The central district of Greater Poland (Wielkopolska) revolted against the nobles and Catholic clergy in a mass rebellion. A pagan revival in the area lasted for several years. The district of Masovia seceded and a local lord, Mieclaw, formed a state of his own. A similar situation occurred in Pomerania.

      In 1037 both the young prince and his mother returned to Poland and attempted to seize the throne. This precipitated a rebellion by local barons, which coupled with the so-called - Pagan Reaction - of the commoners, forced Casimir and Richeza to flee to Saxony.
      However, soon Casimir returned to Poland and in 1038, once again, tried to regain power with the aide of his influential mother. This also failed and he had to flee again, this time to the Kingdom of Hungary where he was imprisoned by Stephen 1. The Dowager Queen remained in Germany as a nun until her death, in 1063.

      Taking advantage of the chaos and his neighbour's weakness, Duke Bretislaus 1 of Bohemia invaded and ravaged the country in 1039. Lesser and Greater Poland were severely pillaged, Pozna? was captured, and Bretislaus sacked Gniezno, taking the relics of Saint Adalbert, Radim Gaudentius, and the five hermit brothers with him. On the way back he conquered part of Silesia, including Wroclaw, destroyed religious buildings which were built by Mieszko 1 during the feast of the conversion of Poland, and plundered Mieszko 1's tomb.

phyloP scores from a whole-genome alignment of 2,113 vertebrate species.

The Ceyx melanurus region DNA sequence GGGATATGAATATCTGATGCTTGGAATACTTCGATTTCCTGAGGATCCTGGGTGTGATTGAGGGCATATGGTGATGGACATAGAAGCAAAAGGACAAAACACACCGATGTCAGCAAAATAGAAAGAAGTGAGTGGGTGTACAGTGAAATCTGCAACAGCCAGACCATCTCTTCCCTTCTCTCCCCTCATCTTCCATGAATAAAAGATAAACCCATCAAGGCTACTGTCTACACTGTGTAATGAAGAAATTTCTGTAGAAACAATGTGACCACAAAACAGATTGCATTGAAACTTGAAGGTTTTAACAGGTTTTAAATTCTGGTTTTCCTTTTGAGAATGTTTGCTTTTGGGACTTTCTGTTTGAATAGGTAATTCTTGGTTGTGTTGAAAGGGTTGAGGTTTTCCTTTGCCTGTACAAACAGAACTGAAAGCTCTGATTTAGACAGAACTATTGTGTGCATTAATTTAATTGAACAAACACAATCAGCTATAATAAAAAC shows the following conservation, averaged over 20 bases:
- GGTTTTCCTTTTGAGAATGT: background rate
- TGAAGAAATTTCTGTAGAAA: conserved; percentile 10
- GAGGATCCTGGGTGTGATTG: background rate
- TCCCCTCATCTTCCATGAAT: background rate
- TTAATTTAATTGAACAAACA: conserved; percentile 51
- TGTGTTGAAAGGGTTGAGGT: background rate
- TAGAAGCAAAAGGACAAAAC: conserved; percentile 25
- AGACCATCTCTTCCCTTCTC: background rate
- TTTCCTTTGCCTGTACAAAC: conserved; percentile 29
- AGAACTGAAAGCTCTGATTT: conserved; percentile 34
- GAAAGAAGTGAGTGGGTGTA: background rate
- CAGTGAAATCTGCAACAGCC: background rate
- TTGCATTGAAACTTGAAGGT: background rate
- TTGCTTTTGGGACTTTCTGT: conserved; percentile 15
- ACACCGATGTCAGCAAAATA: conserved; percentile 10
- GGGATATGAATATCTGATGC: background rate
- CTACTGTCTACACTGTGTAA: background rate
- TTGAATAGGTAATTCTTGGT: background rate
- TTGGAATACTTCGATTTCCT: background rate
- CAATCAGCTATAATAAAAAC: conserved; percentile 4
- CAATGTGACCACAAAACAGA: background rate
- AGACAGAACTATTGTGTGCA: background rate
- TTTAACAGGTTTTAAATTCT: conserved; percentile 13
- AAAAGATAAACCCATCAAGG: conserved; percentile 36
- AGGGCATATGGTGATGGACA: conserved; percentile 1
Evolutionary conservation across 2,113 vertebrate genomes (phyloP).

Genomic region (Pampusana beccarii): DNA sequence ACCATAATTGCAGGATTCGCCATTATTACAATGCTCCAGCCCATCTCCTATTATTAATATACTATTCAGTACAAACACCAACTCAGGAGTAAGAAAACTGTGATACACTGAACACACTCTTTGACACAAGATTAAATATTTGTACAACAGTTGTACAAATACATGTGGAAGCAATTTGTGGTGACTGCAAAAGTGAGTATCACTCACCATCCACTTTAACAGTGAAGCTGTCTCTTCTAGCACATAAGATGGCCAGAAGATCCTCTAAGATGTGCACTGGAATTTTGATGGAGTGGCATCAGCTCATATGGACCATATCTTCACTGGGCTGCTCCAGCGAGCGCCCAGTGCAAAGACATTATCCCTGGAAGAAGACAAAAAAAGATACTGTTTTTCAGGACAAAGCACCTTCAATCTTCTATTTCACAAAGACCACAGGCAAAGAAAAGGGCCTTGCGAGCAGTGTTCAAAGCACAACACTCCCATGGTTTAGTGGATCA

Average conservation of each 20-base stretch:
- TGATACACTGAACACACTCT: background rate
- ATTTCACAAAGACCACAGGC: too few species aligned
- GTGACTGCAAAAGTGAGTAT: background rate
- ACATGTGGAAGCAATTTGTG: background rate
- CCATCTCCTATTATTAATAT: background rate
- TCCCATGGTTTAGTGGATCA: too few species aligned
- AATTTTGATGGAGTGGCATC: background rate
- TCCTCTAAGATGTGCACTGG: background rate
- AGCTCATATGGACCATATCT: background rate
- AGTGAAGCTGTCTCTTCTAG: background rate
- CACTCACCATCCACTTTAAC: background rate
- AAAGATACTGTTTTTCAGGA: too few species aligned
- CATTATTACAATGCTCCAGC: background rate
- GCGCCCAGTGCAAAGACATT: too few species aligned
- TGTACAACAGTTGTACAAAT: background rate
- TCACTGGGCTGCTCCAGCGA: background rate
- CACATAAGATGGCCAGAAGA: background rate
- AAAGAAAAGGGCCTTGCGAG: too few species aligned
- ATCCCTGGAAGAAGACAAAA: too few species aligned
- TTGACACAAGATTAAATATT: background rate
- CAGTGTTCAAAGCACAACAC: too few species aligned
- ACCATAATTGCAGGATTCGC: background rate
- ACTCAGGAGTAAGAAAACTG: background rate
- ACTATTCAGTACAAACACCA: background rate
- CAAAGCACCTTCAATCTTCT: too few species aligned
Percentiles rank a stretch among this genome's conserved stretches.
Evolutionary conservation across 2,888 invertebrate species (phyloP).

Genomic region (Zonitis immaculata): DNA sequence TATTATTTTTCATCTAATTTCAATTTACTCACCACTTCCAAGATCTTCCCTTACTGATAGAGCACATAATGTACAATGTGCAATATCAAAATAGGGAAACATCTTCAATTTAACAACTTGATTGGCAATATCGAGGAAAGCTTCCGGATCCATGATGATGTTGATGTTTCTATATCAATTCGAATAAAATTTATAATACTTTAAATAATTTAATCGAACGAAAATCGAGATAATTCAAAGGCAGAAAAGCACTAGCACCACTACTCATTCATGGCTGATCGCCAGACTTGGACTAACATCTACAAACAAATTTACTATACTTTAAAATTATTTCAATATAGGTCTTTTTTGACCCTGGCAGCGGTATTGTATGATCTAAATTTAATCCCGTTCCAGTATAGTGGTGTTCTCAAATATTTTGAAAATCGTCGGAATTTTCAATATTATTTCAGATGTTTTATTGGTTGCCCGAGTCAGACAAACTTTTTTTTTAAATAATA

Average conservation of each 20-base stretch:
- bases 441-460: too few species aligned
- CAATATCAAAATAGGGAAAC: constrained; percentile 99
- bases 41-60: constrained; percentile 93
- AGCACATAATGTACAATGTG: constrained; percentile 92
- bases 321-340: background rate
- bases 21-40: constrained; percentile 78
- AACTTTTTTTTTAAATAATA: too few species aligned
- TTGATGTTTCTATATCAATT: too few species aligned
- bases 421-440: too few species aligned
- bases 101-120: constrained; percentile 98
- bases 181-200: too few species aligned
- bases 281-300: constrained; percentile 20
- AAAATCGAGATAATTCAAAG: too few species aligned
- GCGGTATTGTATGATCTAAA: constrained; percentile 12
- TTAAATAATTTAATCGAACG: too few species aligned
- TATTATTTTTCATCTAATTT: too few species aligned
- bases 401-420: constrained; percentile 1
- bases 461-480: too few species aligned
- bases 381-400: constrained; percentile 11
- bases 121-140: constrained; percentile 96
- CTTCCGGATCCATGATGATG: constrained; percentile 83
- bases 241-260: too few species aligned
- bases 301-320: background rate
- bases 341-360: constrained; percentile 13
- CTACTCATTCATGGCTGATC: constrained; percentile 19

After initially escaping to Hungary, Casimir went to Germany, where in 1039 his relative the Emperor Henry 3 (who feared the increased power of the Bohemian ruler) gave him military and financial support. Casimir received a force of 1,000 heavy footmen and a significant amount of gold to restore his power in Poland. Casimir also signed an alliance with Yaroslav I the Wise, the Prince of Kievan Rus', who was linked with him through Casimir's marriage with Yaroslav's sister, Maria Dobroniega. With this support, Casimir returned to Poland and managed to retake most of his domain.

      In 1041, Bretislaus, defeated in his second attempted invasion by Emperor Henry 3, signed a treaty at Regensburg (1042) in which he renounced his claims to all Polish lands except for Silesia, which was to be incorporated into the Bohemian Kingdom.
      It was Casimir's success in strengthening royal power and ending internal strife that earned him the epithet of the Restorer.

      The treaty gained Casimir a period of peace on the southern border and the capital of Poland was moved to Kraków, the only major Polish city relatively untouched by the wars. It is probable that the Holy Roman Emperor was pleased with the balance of power that had been restored to the region and forced Casimir not to crown himself the King of Poland. In 1046 Emperor Henry 3 held royal and imperial courts at Merseburg and Meissen, at which he ended the strife among the Duke of Pomerania (Dux Bomeraniorum), Duke Bretislaus of Bohemia, and Casimir 1.